Bonsai pots for flowering trees

Peter44

Chumono
Messages
826
Reaction score
519
Location
NE Oregon
USDA Zone
5-6
I have several flowering trees, Azalais and Crab Apple, and want to buy or make some pots for them. I am assuming that one has to watch that the glaze does not offend the tree in flower so you would end up with pots that are pretty much a solid color or even unglazed pots?? I also wonder about shiny glazes verses matt or something else that should be used. Help appreciated!
 

sorce

Nonsense Rascal
Messages
28,333
Reaction score
38,453
Location
Berwyn, Il
USDA Zone
6.2
It depends on the amount of flowers, type, size, duration, leaves or no leaves, bark color, etc...

Sorce
 

Peter44

Chumono
Messages
826
Reaction score
519
Location
NE Oregon
USDA Zone
5-6
It depends on the amount of flowers, type, size, duration, leaves or no leaves, bark color, etc...

Sorce
Azalais and crabs...you know way more about the "amount of flowers, type, size, duration, leaves or no leaves, bark color etc" than I do Capt
 

Shibui

Masterpiece
Messages
2,879
Reaction score
5,460
Location
Yackandandah, Australia
USDA Zone
9?
Most trees change through the year so it can be daunting to try to find a pot that matches all the faces of a particular bonsai. To make it a bit easier, pick the best feature of your tree, the time you most want to show it off. With many flowering species that feature will be the flowers but with a crab apple it may be the fruit on bare branches.

Evergreen Azaleas can get away with unglazed because they don't lose leaves so there is still some color even in winter but most seem to pick a glazed pot where the color works with the flower color. You need to do some research on color matching. The colors can be complimentary or contrasting and still get a great effect.
In most cases your tree will still look good even when the tree is not in flower.
 

Brian Van Fleet

Pretty Fly for a Bonsai Guy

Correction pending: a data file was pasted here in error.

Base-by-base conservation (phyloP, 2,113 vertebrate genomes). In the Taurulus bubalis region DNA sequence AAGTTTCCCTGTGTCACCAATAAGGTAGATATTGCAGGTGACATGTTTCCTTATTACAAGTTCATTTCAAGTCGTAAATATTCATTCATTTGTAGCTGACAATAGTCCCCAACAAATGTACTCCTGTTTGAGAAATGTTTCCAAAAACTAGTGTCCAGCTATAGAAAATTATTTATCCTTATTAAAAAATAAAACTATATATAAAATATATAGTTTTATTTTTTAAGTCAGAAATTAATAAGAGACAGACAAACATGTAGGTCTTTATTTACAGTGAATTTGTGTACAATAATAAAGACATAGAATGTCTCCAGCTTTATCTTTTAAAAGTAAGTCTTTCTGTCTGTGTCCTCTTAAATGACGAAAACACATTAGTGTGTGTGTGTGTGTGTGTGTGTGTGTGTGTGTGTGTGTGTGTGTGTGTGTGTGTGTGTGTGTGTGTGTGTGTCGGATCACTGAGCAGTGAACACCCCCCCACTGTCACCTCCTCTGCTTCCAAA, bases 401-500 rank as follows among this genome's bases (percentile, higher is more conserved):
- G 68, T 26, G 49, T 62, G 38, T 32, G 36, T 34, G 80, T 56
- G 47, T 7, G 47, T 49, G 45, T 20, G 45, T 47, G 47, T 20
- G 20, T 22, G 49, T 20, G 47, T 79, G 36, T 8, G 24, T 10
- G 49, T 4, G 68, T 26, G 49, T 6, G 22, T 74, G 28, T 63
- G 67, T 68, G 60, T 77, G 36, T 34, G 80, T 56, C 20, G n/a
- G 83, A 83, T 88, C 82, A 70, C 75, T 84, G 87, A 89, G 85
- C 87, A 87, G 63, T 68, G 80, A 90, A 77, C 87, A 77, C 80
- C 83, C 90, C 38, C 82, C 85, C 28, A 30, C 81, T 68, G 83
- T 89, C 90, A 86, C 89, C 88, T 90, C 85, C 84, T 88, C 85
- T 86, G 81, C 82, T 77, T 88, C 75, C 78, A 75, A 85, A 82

Messages
12,132
Reaction score
34,271
Location
B’ham, AL
USDA Zone
8A
Plant them in pots that correspond with the time of year you plan to showcase. For example, a crabapple could be prepped for a spring show, so the pot should compliment the flowers. If it’s to be showed in fruit, pick a pot that compliments the fruits.

Complimentary colors are those across from each other on a color wheel. So if you are showing a tree with red/pink flowers, green is the complimentary color to use. If the crabapple has orange fruits, blue is the complimentary color. This is super basic, but from this understanding, it is easy to explore outward.


DD82CAF4-3A5D-49F6-8A23-252AA3A48F62.jpeg

Shiny vs matte glazes: pots should indicate/compliment the age of the tree. Old trees look best in old, subtle pots. Young trees, or those styled to portray young trees can go in newer, shinier, brighter pots.

Several good, older threads discuss pots as well...worth reading.

 

sorce

Nonsense Rascal
Messages
28,333
Reaction score
38,453
Location
Berwyn, Il
USDA Zone
6.2
👆👍🏼❤️🧡💛💚💙💜!

It's important to consider the entire display as well, even if this is your backyard, or a single traditional display, or a shohin stand.

A strong blue accent can serve as opposition on the color wheel, then you can pair your tree more closely in color to it's pot.

Something like a flowering bush in the yard, siding color, fence, etc may determine the best use of things of only to be enjoyed at home.

With all the excellent information above, the farther you dive into particular details, the more enjoyment you'll always get out of it.

I think the most important question is, will it be the standout in a shohin box? Then you'll use rules a little more loosely, but in context of many other aspects.
If it will be solo, there will be less context to play off of, so "mistakes" or "broken rules" may be to uncomfortable to enjoy.

Sorce
 

Peter44

Chumono
Messages
826
Reaction score
519
Location
NE Oregon
USDA Zone
5-6
Thank you all for the great info! That chart Brian is huge!
 

Similar threads

Top Bottom